The Antique Toy Archive

Yesterday’s Playthings Meet the Old Toy Network – Jeffrey Levy toys

The New York Times, July 1990. By Rita Reif

Metal Toys Made between 1860 and 1940 – in painted cast iron, lithographed tin, enamelled steel and die-cast metal – are among today’s most popular collectibles. They are also increasingly expensive. This year prices skyrocket for metal cars, trucks and steam engines at two record-breaking auctions in April and June held in New Hop, pa.

The escalation is expected to continue as other important collections change hands. In May, a Madison Avenue toy dealer, Alexander Acevedo, sold his toy holdings to a British collector turned dealer, Jeffrey Levy. Mr Acevedo, who outbid almost everyone in the 1980’s acquiring American and European toys and trains, sold Mr Levy all the windups, automatons, comic-character toys and trains from his gallery and private collection. Neither buyer nor seller would reveal the price, but Mr Levy is believed to have paid Mr Acevedo several million dollars.

Many of these toys will be moved seven blocks north, to Madison Avenue street, for the opening of Mint & Boxed, the three story branch of Mr Levy shop for period toys in London.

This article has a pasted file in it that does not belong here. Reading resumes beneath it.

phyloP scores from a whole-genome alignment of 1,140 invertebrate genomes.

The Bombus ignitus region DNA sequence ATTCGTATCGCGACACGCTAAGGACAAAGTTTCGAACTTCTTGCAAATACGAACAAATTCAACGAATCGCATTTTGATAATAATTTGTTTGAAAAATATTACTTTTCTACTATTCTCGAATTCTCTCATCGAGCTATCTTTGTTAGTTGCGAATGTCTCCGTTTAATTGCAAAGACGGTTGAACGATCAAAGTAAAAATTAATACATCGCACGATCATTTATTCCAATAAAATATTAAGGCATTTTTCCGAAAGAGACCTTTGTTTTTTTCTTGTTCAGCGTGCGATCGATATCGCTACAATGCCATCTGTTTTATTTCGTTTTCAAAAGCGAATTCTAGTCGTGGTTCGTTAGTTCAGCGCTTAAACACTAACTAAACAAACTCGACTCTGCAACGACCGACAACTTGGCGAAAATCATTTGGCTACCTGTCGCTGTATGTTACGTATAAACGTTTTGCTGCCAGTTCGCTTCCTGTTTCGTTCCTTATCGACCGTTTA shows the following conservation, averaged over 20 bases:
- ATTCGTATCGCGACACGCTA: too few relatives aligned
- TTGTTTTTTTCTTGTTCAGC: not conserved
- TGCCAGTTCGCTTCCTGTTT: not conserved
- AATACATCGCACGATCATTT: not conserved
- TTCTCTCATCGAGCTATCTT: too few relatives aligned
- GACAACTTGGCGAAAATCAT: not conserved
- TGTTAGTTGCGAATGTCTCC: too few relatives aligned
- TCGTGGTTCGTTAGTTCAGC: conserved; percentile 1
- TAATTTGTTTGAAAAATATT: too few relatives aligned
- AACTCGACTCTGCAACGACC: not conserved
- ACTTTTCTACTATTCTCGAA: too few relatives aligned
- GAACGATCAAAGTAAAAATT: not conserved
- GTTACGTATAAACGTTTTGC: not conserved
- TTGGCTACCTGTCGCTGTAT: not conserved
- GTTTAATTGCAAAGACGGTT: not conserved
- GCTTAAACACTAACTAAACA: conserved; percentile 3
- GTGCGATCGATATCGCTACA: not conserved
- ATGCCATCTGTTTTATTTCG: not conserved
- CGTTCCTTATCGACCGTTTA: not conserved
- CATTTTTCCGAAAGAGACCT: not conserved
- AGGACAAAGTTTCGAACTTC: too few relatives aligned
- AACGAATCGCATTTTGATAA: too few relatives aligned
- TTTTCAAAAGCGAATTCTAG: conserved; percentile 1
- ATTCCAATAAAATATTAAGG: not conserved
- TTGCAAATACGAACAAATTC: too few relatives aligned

Interviewed during a recent trip to New York, Mr Levy said he became a toy collector in the early-1970’s when he was given a bus made the year he was born. “I was recovering in the hospital from a minor operation and a friend brought me a little die-cast toy from a junk shop – a Dinky London bus from 1956,” Mr Levy said. “After that, I wanted to acquire other examples of toys I remembered from my childhood. So I started advertising internationally for toys and was amazed at the response.”

Some eight years and scores of toy purchases later, Mr Levy became a toy dealer.

“We cover all aspects of boys’ own toys from the 1840’s to after the Second World War,” Mr levy said of the New York gallery. Children will not find vintage teddy bears, dolls and dolls houses at Mint & Boxed, he said. But they will find every imaginable transportation toy, as well as toys with imperial pedigrees, including a German-made Marklin train presented to Czar Nicholas II on a trip to Paris in 1905.